6 Ways Content Marketing Can Help You Survive the Recession

runner crossing finish line Crank up your communications now.  Don’t dial back your efforts.

The knee-jerk reaction for most companies when faced with the recession is to reduce their marketing efforts. However, decades of research show that those who maintain or increase their marketing will blow past their peers once the recession is over.

If you accept this reality, you still may be faced with a shortage of spare cash to invest in marketing–particularly in traditional advertising.  What to do? You can and should focus on a content marketing strategy that will require a whole lot of thought and effort, but will not require a lot of money.

Here are 6 ways that content marketing will help get all of us through the recession:

  1. Develop a deep understanding of your customers and what is most important to them.  Determine what problems are most vexing and what solutions they require.  Make sure that this understanding informs every element of your content marketing as well as your more traditional marketing and advertising efforts.
  2. Be certain that your website is customer centric and loaded with content that positions you as a trusted provider.  If your website bereft of content and if it is all about you, it’s essential that you perform an emergency webectomy followed by content replacement surgery.  Your website is your most important sales and marketing tool.  You must do whatever it takes to transform it into a content marketing weapon.
  3. Either begin a blog or integrate a blog into your existing website.  Your blog will serve as your best way to connect with your customers by demonstrating that you are open to a two-way dialogue, that you are authentic, and that you have an individual or company personality with which they want to engage.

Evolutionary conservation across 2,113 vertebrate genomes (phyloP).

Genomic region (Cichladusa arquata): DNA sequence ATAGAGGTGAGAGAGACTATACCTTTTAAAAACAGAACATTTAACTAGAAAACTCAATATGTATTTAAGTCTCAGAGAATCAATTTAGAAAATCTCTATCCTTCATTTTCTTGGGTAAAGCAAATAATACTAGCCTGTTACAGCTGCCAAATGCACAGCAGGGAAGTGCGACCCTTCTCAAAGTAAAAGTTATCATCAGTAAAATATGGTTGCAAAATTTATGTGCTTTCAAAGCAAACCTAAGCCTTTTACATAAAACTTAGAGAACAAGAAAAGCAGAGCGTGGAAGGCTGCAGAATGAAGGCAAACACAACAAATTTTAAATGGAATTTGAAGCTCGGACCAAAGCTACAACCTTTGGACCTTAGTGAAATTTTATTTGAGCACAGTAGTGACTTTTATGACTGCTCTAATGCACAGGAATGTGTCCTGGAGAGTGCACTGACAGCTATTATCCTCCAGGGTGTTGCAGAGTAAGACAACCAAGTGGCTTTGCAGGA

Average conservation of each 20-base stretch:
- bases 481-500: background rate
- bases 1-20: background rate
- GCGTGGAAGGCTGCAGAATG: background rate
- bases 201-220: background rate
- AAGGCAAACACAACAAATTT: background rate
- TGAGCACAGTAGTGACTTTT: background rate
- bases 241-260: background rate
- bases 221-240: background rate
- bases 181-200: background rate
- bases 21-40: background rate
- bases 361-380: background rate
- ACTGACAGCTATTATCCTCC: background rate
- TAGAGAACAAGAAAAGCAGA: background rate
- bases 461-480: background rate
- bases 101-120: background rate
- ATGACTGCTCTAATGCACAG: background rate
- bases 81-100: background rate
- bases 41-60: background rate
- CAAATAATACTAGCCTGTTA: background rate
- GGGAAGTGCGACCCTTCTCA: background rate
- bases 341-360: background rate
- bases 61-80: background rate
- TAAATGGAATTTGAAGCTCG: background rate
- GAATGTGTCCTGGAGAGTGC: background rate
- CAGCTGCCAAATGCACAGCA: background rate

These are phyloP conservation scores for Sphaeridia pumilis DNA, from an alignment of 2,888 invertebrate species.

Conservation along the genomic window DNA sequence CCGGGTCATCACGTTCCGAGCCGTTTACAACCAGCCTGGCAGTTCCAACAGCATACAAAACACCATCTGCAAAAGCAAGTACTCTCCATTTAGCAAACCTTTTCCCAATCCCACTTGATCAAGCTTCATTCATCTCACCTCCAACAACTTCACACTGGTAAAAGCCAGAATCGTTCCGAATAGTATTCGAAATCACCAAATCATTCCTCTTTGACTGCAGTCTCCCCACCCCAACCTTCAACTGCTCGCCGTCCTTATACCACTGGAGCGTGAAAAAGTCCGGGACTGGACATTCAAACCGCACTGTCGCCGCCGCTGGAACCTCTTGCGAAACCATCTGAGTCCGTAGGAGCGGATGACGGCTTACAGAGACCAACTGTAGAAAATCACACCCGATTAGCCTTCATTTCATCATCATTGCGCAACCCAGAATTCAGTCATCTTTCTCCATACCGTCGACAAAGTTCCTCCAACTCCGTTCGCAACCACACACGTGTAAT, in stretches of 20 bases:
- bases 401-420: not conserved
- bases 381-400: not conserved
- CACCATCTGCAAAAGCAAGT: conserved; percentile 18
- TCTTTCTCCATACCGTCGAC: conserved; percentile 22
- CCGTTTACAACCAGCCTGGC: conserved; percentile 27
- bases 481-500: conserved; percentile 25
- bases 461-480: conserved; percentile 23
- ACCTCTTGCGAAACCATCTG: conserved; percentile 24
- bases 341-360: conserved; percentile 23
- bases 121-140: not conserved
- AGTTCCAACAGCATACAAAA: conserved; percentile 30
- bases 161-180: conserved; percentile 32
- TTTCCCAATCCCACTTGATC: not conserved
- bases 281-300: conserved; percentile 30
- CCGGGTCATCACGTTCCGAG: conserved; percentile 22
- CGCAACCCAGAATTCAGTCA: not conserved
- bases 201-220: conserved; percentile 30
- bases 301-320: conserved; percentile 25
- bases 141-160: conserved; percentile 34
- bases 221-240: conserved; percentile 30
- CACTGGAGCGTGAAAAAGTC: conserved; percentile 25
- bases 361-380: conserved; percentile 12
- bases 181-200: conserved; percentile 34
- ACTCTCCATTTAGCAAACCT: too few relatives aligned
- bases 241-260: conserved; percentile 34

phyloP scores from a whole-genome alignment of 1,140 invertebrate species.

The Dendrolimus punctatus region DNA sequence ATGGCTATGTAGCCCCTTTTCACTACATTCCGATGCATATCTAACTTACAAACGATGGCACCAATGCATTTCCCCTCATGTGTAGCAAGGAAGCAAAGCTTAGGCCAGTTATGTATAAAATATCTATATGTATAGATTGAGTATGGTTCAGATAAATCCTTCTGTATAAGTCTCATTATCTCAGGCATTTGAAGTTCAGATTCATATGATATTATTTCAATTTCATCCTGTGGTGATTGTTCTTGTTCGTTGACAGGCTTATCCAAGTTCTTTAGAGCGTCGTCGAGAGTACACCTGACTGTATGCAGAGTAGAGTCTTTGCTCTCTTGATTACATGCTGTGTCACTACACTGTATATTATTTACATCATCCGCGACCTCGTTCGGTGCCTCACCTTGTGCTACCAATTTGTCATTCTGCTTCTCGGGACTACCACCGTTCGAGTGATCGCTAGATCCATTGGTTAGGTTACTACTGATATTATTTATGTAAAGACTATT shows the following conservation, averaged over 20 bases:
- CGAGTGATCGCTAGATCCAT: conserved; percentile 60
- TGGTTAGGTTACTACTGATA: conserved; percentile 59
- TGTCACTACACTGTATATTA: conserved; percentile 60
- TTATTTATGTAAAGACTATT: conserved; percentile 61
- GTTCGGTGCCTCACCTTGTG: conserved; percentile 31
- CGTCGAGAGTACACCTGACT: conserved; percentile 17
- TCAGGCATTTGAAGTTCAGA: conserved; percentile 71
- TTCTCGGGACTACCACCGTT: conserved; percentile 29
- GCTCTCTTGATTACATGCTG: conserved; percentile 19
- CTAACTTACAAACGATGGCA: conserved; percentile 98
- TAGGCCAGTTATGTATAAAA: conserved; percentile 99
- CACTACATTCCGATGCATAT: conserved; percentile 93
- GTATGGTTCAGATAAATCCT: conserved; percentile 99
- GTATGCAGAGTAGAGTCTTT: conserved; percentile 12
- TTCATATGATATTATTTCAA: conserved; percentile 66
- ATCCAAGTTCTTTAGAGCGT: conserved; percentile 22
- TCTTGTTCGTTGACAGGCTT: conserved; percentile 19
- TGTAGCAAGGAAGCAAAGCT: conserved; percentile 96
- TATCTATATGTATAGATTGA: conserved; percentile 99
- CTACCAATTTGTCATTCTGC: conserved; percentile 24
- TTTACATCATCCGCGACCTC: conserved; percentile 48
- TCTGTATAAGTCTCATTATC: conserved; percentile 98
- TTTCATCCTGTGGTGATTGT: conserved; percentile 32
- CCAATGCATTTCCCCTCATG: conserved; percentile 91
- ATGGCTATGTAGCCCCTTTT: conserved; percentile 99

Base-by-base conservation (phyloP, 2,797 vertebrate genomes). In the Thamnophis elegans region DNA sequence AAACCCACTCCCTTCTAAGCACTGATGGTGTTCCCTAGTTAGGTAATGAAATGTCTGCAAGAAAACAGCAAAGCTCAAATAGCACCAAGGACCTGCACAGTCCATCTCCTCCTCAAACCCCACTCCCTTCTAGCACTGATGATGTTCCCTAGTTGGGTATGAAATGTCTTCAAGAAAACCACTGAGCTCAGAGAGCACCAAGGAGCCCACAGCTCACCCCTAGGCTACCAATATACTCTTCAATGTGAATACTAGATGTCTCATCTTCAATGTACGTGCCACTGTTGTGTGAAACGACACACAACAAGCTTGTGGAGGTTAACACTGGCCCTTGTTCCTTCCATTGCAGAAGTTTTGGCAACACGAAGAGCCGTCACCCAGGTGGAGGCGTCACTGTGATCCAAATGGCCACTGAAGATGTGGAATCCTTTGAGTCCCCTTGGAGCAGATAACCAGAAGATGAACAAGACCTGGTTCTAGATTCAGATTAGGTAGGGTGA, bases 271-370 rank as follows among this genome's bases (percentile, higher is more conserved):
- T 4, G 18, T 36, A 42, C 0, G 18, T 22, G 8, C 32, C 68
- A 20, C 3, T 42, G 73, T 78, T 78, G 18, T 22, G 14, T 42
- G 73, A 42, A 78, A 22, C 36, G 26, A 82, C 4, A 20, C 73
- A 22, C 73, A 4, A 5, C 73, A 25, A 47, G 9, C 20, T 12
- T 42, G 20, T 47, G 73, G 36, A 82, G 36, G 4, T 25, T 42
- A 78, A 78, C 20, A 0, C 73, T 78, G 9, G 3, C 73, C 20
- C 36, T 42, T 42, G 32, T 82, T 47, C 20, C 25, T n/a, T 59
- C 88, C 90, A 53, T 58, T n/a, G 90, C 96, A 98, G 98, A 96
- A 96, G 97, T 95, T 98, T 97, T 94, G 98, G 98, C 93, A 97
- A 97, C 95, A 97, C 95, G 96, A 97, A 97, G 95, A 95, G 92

4. Either start a customer centric eNewsletter or transform the one you have so that it reaches out consistently to your best customers and prospects.  A content rich eNewsletter enables you to direct targeted messaging either to all of your customers or to appropriate demographics.
  5. Unless you and your team have the time and talent to do all of the preceding by your selves, bring in experts to help you make the content marketing transformation.  You almost certainly possess a body of essential knowledge within your organization that can be translated into content that will be relevant and valuable to your customers.  That translation is difficult unless you have strong editorial skills.  Although you may not need long-term help, you will almost certainly need assistance in making the transition to a complete content marketing strategy. 
  6. Make sure that every piece of marketing and advertising you do motivates your customers and prospects to visit your new content rich website.  Of course. your ultimate objective is to have them contact you or to visit you in person.  But most prospects won’t make that immediate step.  They will check out your website and if it proves you to be a trusted source of information and by implication of products and services, you will soon receive that phone call or that in person visit.